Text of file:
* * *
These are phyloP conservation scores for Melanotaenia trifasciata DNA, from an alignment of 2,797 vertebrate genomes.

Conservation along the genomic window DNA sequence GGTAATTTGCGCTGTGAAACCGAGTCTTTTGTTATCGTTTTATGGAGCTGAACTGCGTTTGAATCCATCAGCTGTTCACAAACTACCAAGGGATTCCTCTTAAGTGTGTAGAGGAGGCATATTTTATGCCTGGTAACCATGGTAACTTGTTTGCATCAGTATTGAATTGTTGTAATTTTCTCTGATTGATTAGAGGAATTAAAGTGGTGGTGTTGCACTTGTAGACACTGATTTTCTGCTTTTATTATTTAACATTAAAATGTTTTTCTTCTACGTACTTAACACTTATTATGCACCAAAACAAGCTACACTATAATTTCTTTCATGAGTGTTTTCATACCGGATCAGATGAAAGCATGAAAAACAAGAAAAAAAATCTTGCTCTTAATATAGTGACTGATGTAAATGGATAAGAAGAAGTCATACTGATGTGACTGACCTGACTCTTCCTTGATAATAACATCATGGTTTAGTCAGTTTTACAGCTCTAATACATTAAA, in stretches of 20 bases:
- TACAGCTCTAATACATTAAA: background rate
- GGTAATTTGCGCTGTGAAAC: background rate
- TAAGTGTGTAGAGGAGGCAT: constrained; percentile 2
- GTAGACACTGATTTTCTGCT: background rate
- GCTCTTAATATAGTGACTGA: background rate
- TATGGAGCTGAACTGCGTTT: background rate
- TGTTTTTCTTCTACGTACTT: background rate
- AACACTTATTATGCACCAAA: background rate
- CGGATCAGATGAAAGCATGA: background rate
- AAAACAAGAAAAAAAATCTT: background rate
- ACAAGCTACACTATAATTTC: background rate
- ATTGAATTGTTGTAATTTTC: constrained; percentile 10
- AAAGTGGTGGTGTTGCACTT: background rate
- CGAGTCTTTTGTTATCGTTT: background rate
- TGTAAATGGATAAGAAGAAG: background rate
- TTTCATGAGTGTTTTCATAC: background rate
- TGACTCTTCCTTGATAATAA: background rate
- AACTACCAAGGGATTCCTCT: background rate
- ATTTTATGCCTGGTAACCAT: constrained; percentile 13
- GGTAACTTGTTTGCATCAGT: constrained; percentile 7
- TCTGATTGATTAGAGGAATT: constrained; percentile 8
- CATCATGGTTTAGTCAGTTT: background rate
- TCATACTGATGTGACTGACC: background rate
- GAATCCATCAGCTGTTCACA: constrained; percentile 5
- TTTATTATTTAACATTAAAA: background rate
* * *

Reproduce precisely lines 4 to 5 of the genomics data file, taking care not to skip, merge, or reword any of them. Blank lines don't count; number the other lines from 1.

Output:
- GGTAATTTGCGCTGTGAAAC: background rate
- TAAGTGTGTAGAGGAGGCAT: constrained; percentile 2